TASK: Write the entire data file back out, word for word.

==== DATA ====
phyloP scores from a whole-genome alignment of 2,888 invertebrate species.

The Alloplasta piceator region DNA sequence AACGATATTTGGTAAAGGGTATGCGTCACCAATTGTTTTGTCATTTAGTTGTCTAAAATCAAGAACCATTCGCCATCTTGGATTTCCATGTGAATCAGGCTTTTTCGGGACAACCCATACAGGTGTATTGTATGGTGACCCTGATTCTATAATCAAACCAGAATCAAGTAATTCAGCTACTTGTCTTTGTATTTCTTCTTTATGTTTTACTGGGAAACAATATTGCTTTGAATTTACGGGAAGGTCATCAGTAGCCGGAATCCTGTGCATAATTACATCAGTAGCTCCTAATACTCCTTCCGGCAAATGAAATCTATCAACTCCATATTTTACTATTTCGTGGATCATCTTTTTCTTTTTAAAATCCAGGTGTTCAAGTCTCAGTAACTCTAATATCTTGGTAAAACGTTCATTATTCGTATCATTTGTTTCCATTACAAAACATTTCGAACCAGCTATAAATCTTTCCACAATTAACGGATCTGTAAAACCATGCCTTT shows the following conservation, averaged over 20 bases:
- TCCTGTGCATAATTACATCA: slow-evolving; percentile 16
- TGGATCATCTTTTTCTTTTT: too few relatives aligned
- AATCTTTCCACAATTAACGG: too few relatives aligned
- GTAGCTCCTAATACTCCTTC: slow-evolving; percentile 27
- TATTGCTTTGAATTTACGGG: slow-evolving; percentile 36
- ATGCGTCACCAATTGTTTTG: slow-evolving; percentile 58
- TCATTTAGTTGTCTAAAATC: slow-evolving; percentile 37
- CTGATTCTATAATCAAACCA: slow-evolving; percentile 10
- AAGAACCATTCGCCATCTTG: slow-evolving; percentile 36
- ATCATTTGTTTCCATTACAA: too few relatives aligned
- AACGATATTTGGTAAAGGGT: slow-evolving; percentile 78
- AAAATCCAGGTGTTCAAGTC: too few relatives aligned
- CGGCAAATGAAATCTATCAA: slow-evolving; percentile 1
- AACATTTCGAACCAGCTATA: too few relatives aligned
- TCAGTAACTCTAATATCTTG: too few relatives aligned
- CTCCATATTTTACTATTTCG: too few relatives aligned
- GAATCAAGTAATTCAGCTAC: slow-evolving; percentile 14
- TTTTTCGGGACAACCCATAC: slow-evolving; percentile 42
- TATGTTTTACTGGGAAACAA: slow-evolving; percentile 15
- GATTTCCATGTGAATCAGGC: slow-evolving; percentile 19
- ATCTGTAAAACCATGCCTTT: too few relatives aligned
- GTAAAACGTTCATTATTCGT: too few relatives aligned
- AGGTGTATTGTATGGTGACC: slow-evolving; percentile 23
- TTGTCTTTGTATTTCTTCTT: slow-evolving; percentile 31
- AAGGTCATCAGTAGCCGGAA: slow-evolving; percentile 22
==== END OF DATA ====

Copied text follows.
phyloP scores from a whole-genome alignment of 2,888 invertebrate species.

The Alloplasta piceator region DNA sequence AACGATATTTGGTAAAGGGTATGCGTCACCAATTGTTTTGTCATTTAGTTGTCTAAAATCAAGAACCATTCGCCATCTTGGATTTCCATGTGAATCAGGCTTTTTCGGGACAACCCATACAGGTGTATTGTATGGTGACCCTGATTCTATAATCAAACCAGAATCAAGTAATTCAGCTACTTGTCTTTGTATTTCTTCTTTATGTTTTACTGGGAAACAATATTGCTTTGAATTTACGGGAAGGTCATCAGTAGCCGGAATCCTGTGCATAATTACATCAGTAGCTCCTAATACTCCTTCCGGCAAATGAAATCTATCAACTCCATATTTTACTATTTCGTGGATCATCTTTTTCTTTTTAAAATCCAGGTGTTCAAGTCTCAGTAACTCTAATATCTTGGTAAAACGTTCATTATTCGTATCATTTGTTTCCATTACAAAACATTTCGAACCAGCTATAAATCTTTCCACAATTAACGGATCTGTAAAACCATGCCTTT shows the following conservation, averaged over 20 bases:
- TCCTGTGCATAATTACATCA: slow-evolving; percentile 16
- TGGATCATCTTTTTCTTTTT: too few relatives aligned
- AATCTTTCCACAATTAACGG: too few relatives aligned
- GTAGCTCCTAATACTCCTTC: slow-evolving; percentile 27
- TATTGCTTTGAATTTACGGG: slow-evolving; percentile 36
- ATGCGTCACCAATTGTTTTG: slow-evolving; percentile 58
- TCATTTAGTTGTCTAAAATC: slow-evolving; percentile 37
- CTGATTCTATAATCAAACCA: slow-evolving; percentile 10
- AAGAACCATTCGCCATCTTG: slow-evolving; percentile 36
- ATCATTTGTTTCCATTACAA: too few relatives aligned
- AACGATATTTGGTAAAGGGT: slow-evolving; percentile 78
- AAAATCCAGGTGTTCAAGTC: too few relatives aligned
- CGGCAAATGAAATCTATCAA: slow-evolving; percentile 1
- AACATTTCGAACCAGCTATA: too few relatives aligned
- TCAGTAACTCTAATATCTTG: too few relatives aligned
- CTCCATATTTTACTATTTCG: too few relatives aligned
- GAATCAAGTAATTCAGCTAC: slow-evolving; percentile 14
- TTTTTCGGGACAACCCATAC: slow-evolving; percentile 42
- TATGTTTTACTGGGAAACAA: slow-evolving; percentile 15
- GATTTCCATGTGAATCAGGC: slow-evolving; percentile 19
- ATCTGTAAAACCATGCCTTT: too few relatives aligned
- GTAAAACGTTCATTATTCGT: too few relatives aligned
- AGGTGTATTGTATGGTGACC: slow-evolving; percentile 23
- TTGTCTTTGTATTTCTTCTT: slow-evolving; percentile 31
- AAGGTCATCAGTAGCCGGAA: slow-evolving; percentile 22